Sat | Mar 28, 2020

Five Questions With … Skatta Burrell

Published:Friday | March 13, 2020 | 12:09 AMStephanie Lyew/Gleaner Writer
Producer Skatta Burrell
Producer Skatta Burrell
Producer Skatta Burrell
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Cordel ‘Skatta’ Burrell is an acclaimed music producer, audio engineer, musician, songwriter, and marketing strategist – widely respected as one of the entertainment industry’s most vocal characters. He has invested time into creating an impressive résumé and continues to strive for the highest. Skatta started out with songwriting, a love that he says does not disappear, but eventually, after his spending countless hours at Kingston’s Celestial Sound Studios, owned by Steven Ventura, a passion for music engineering ignited.

“Benzley Hype of Innocent Crew introduced me to the studio. At the time, I wanted to deejay, but being a late bloomer, my voice wasn’t strong, and I knew I was not going to make it as a deejay,” said Skatta, at the same time allowing a laugh to escape. “I did not see myself returning to do mechanic work, so having seen him (Ventura) work around the mixing board, I decided I was going to be a fly on the wall and sat in the corner every day for about six months observing and learning until the opportunity presented itself for me to record someone.”

The rest is history; the then aspiring music engineer was given the wheel to manage Collin ‘Iley Dred’ Levy’s Kings of Kings production label and worked with Ce’Cile to write and produce the song Changez. They later created a partnership in owning a record label and Skatta’s productions like the 2003 ‘Coolie Dance Riddim’, featuring Pitbull’s Culo, Elephant Man and Twista’s Jook Gal, Mr Vegas’ Pull Up, and Nina Sky’s Move Ya Body, earning him the title of Billboard-charting producer. And he continued to pave the way as a hitmaker. He explained, “When you can sit in a studio session, even if it is to just watch, it is the greatest feeling, and the moment comes with its own joys knowing you are part of making music.”

Skatta has found that his experience in production and the business side of the industry often enables him to take music to new levels. He remains busy and these days splits his time between managing his trucking company Sakbama Haulage, Downsound Entertainment, and Reggae Sumfest and working on new projects in the Downsound Records studio to be released in the summer this year.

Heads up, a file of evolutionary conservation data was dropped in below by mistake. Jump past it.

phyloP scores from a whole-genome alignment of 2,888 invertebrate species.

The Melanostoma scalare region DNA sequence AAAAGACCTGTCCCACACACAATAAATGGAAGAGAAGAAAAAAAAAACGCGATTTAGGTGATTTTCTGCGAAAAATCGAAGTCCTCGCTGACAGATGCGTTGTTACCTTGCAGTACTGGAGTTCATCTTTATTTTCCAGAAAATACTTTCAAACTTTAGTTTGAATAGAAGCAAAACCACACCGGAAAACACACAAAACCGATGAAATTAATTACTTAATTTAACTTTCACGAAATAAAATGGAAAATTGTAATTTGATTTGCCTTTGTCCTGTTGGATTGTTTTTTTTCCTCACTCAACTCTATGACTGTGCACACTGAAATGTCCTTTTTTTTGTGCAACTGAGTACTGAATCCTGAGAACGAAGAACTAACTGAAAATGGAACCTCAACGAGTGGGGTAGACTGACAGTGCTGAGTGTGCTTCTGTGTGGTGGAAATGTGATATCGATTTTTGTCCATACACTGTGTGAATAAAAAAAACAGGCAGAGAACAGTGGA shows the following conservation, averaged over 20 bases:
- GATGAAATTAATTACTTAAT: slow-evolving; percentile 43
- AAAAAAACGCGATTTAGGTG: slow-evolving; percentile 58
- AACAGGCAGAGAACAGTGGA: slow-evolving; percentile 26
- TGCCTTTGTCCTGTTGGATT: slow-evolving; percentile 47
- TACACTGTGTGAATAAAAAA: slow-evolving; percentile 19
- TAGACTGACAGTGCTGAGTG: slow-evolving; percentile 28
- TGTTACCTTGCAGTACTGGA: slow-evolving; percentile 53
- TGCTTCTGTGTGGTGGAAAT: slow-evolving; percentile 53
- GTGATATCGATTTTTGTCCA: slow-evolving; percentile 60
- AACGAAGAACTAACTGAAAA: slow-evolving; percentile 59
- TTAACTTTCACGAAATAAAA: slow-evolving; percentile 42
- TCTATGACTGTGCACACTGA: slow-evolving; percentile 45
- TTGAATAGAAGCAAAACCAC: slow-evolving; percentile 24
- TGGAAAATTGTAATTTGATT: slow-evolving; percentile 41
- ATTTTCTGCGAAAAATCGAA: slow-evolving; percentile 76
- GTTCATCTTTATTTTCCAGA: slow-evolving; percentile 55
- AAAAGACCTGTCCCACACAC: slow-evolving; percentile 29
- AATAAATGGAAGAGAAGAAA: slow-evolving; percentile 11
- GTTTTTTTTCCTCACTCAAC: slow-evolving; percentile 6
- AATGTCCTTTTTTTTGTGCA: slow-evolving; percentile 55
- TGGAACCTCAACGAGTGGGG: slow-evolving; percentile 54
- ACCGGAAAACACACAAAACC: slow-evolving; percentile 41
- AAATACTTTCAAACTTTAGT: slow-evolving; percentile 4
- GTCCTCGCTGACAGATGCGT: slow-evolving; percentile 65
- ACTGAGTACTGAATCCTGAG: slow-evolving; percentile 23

See how Five Questions With … Skatta unfolds.

What has been the most inaccurate assumption someone has ever made about you?

The most inaccurate assumption someone has ever made about me is that I have no morals due to the fact that I am an atheist. Let me take this opportunity to point out that regardless of other people’s beliefs, as long as it is in my power, I try to help in any way I can. I don’t do this for a ticket to heaven but simply because it is the right thing to do and people need each other for support.

How did you get into music, and did you imagine that you would be doing what you are doing today?

Well, I can say that the one thing I am grateful to the Church for is the exposure to music. I took a very fun liking to the drum and would sit in church every Sunday watching and mimicking the drummer until I ended up playing in church, which enhanced the talent and an overall love and passion for music.

Do you have any habits you have tried to shake, and why? If you could come up with one habit that could possibly ruin or stall a music professional’s career, what would that be, and why?

I have been trying to break the habit of littering by organising my trash in my home, as well as having a bag in my car to remove unnecessary items. I have been participating in beach clean-ups across the island, as well as being a part of the sustainability team at Downsound Entertainment and Reggae Sumfest this year. It is becoming a passion of mine, and it is becoming a conscious effort to recycle. Procrastination, laziness, and ego are some of the bad habits that could ruin a music professional’s career. The crab-in-a-barrel mentality won’t work. There has to be a togetherness. Recognise and appreciate other people’s success.

 

What time of the day do you get the most work done?

I work best from 5:30 a.m. to 11 a.m. and then 10 p.m. to 2 a.m. This is the time my creativity flows and is at its peak.

You and Richie Feelings have created a friendship on ridiculing each other. Have you ever wondered if the posts on social media could really scar both of your reputations?

I don’t believe any of our posts can leave any scars because it is all done for fun, and we both have an understanding of this. Sometimes it is better to laugh at yourself and spread laughter to others than spreading anger or fear.

Speaking of fear, what are your thoughts on the growing concern surrounding the spread of COVID-19, and do you have any fears?

I mean, instead of thinking about wearing masks, we need to stress the importance of building immune systems. To catch the flu is easy; there are things persons can do to ensure it doesn’t get the best of them. I have been taking black seed oil for over a year and have found where it works for me, [so I] stepped up the dosage during this time. I also eat meringue seed right off the tree – strip it and eat it. It is very sweet and bitter at the same time, but there are benefits, such as it cleans the blood. I don’t consume dairy, but persons can cut down on it because it builds mucus, and that’s not good for the body in an effort to make one’s body less susceptible. On the economic side of it, I have a huge budget to do marketing for Reggae Sumfest, my trucking company, and an event with Ce’Cile and Penny Bling – all these businesses are being affected, like the rest of the economy.

stephanie.lyew@gleanerjm.com